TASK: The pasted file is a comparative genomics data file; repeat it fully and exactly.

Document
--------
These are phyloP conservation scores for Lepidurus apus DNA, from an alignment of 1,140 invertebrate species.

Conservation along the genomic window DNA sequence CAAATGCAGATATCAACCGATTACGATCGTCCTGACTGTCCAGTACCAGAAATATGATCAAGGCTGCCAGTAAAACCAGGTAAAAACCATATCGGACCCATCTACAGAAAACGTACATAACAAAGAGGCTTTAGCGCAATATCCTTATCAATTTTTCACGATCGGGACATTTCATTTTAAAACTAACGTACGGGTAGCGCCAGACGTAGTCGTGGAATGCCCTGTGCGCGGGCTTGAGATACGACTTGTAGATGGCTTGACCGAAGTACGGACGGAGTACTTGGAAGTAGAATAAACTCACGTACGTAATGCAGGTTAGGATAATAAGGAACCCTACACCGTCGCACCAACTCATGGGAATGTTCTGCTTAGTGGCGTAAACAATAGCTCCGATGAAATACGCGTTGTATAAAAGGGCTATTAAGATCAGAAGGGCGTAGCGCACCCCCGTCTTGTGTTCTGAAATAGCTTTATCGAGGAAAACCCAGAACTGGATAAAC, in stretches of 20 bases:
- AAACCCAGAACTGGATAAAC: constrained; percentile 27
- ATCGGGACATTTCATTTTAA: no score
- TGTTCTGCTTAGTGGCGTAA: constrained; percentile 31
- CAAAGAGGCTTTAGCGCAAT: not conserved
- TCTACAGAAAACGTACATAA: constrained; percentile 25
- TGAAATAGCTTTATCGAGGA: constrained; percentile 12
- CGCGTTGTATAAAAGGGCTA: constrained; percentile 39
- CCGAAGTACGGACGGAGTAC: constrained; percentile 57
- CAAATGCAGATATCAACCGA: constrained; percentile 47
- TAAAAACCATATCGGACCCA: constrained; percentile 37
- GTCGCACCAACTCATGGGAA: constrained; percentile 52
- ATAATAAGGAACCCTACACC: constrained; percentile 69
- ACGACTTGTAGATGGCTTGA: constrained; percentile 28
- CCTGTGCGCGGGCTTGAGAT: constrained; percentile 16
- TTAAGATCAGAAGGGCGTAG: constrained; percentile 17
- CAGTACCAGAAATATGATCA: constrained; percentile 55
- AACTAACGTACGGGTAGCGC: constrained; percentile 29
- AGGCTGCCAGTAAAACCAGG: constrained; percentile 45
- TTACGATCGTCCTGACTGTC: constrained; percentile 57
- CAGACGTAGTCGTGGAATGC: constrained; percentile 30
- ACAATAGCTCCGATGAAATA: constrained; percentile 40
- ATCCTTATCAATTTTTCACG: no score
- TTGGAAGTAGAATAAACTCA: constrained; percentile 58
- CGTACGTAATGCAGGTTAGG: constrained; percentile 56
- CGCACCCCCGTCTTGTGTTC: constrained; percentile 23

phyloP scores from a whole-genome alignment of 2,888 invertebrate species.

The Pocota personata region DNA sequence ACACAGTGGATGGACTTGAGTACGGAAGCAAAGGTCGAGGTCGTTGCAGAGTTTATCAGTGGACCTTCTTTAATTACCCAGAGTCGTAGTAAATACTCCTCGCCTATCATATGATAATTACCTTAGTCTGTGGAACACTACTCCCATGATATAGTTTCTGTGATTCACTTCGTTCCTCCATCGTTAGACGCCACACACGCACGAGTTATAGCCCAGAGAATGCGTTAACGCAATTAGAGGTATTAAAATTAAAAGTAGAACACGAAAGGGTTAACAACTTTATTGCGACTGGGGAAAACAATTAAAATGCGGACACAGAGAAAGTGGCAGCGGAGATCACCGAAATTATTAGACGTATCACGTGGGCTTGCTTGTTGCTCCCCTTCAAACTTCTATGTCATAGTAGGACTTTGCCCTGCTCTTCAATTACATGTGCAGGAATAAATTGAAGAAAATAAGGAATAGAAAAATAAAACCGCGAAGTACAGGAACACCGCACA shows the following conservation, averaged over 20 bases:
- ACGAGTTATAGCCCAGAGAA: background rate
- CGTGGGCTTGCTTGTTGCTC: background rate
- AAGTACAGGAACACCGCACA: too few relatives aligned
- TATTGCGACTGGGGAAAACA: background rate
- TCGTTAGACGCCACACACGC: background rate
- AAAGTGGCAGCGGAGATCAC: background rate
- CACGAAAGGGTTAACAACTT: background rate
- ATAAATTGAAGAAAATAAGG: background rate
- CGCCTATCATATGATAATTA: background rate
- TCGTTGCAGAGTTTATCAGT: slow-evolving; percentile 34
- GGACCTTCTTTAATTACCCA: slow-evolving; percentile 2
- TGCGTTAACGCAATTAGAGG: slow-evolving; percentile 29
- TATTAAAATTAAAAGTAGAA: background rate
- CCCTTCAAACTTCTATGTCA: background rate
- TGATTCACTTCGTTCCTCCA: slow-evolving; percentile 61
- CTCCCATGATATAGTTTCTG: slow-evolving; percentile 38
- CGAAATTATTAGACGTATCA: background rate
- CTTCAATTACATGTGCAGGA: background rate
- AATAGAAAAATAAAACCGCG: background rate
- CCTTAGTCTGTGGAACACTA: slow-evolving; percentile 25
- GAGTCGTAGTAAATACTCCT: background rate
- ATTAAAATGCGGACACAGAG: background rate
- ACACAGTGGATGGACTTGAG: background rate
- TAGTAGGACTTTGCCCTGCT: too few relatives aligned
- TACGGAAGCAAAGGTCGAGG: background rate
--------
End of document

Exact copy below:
These are phyloP conservation scores for Lepidurus apus DNA, from an alignment of 1,140 invertebrate species.

Conservation along the genomic window DNA sequence CAAATGCAGATATCAACCGATTACGATCGTCCTGACTGTCCAGTACCAGAAATATGATCAAGGCTGCCAGTAAAACCAGGTAAAAACCATATCGGACCCATCTACAGAAAACGTACATAACAAAGAGGCTTTAGCGCAATATCCTTATCAATTTTTCACGATCGGGACATTTCATTTTAAAACTAACGTACGGGTAGCGCCAGACGTAGTCGTGGAATGCCCTGTGCGCGGGCTTGAGATACGACTTGTAGATGGCTTGACCGAAGTACGGACGGAGTACTTGGAAGTAGAATAAACTCACGTACGTAATGCAGGTTAGGATAATAAGGAACCCTACACCGTCGCACCAACTCATGGGAATGTTCTGCTTAGTGGCGTAAACAATAGCTCCGATGAAATACGCGTTGTATAAAAGGGCTATTAAGATCAGAAGGGCGTAGCGCACCCCCGTCTTGTGTTCTGAAATAGCTTTATCGAGGAAAACCCAGAACTGGATAAAC, in stretches of 20 bases:
- AAACCCAGAACTGGATAAAC: constrained; percentile 27
- ATCGGGACATTTCATTTTAA: no score
- TGTTCTGCTTAGTGGCGTAA: constrained; percentile 31
- CAAAGAGGCTTTAGCGCAAT: not conserved
- TCTACAGAAAACGTACATAA: constrained; percentile 25
- TGAAATAGCTTTATCGAGGA: constrained; percentile 12
- CGCGTTGTATAAAAGGGCTA: constrained; percentile 39
- CCGAAGTACGGACGGAGTAC: constrained; percentile 57
- CAAATGCAGATATCAACCGA: constrained; percentile 47
- TAAAAACCATATCGGACCCA: constrained; percentile 37
- GTCGCACCAACTCATGGGAA: constrained; percentile 52
- ATAATAAGGAACCCTACACC: constrained; percentile 69
- ACGACTTGTAGATGGCTTGA: constrained; percentile 28
- CCTGTGCGCGGGCTTGAGAT: constrained; percentile 16
- TTAAGATCAGAAGGGCGTAG: constrained; percentile 17
- CAGTACCAGAAATATGATCA: constrained; percentile 55
- AACTAACGTACGGGTAGCGC: constrained; percentile 29
- AGGCTGCCAGTAAAACCAGG: constrained; percentile 45
- TTACGATCGTCCTGACTGTC: constrained; percentile 57
- CAGACGTAGTCGTGGAATGC: constrained; percentile 30
- ACAATAGCTCCGATGAAATA: constrained; percentile 40
- ATCCTTATCAATTTTTCACG: no score
- TTGGAAGTAGAATAAACTCA: constrained; percentile 58
- CGTACGTAATGCAGGTTAGG: constrained; percentile 56
- CGCACCCCCGTCTTGTGTTC: constrained; percentile 23

phyloP scores from a whole-genome alignment of 2,888 invertebrate species.

The Pocota personata region DNA sequence ACACAGTGGATGGACTTGAGTACGGAAGCAAAGGTCGAGGTCGTTGCAGAGTTTATCAGTGGACCTTCTTTAATTACCCAGAGTCGTAGTAAATACTCCTCGCCTATCATATGATAATTACCTTAGTCTGTGGAACACTACTCCCATGATATAGTTTCTGTGATTCACTTCGTTCCTCCATCGTTAGACGCCACACACGCACGAGTTATAGCCCAGAGAATGCGTTAACGCAATTAGAGGTATTAAAATTAAAAGTAGAACACGAAAGGGTTAACAACTTTATTGCGACTGGGGAAAACAATTAAAATGCGGACACAGAGAAAGTGGCAGCGGAGATCACCGAAATTATTAGACGTATCACGTGGGCTTGCTTGTTGCTCCCCTTCAAACTTCTATGTCATAGTAGGACTTTGCCCTGCTCTTCAATTACATGTGCAGGAATAAATTGAAGAAAATAAGGAATAGAAAAATAAAACCGCGAAGTACAGGAACACCGCACA shows the following conservation, averaged over 20 bases:
- ACGAGTTATAGCCCAGAGAA: background rate
- CGTGGGCTTGCTTGTTGCTC: background rate
- AAGTACAGGAACACCGCACA: too few relatives aligned
- TATTGCGACTGGGGAAAACA: background rate
- TCGTTAGACGCCACACACGC: background rate
- AAAGTGGCAGCGGAGATCAC: background rate
- CACGAAAGGGTTAACAACTT: background rate
- ATAAATTGAAGAAAATAAGG: background rate
- CGCCTATCATATGATAATTA: background rate
- TCGTTGCAGAGTTTATCAGT: slow-evolving; percentile 34
- GGACCTTCTTTAATTACCCA: slow-evolving; percentile 2
- TGCGTTAACGCAATTAGAGG: slow-evolving; percentile 29
- TATTAAAATTAAAAGTAGAA: background rate
- CCCTTCAAACTTCTATGTCA: background rate
- TGATTCACTTCGTTCCTCCA: slow-evolving; percentile 61
- CTCCCATGATATAGTTTCTG: slow-evolving; percentile 38
- CGAAATTATTAGACGTATCA: background rate
- CTTCAATTACATGTGCAGGA: background rate
- AATAGAAAAATAAAACCGCG: background rate
- CCTTAGTCTGTGGAACACTA: slow-evolving; percentile 25
- GAGTCGTAGTAAATACTCCT: background rate
- ATTAAAATGCGGACACAGAG: background rate
- ACACAGTGGATGGACTTGAG: background rate
- TAGTAGGACTTTGCCCTGCT: too few relatives aligned
- TACGGAAGCAAAGGTCGAGG: background rate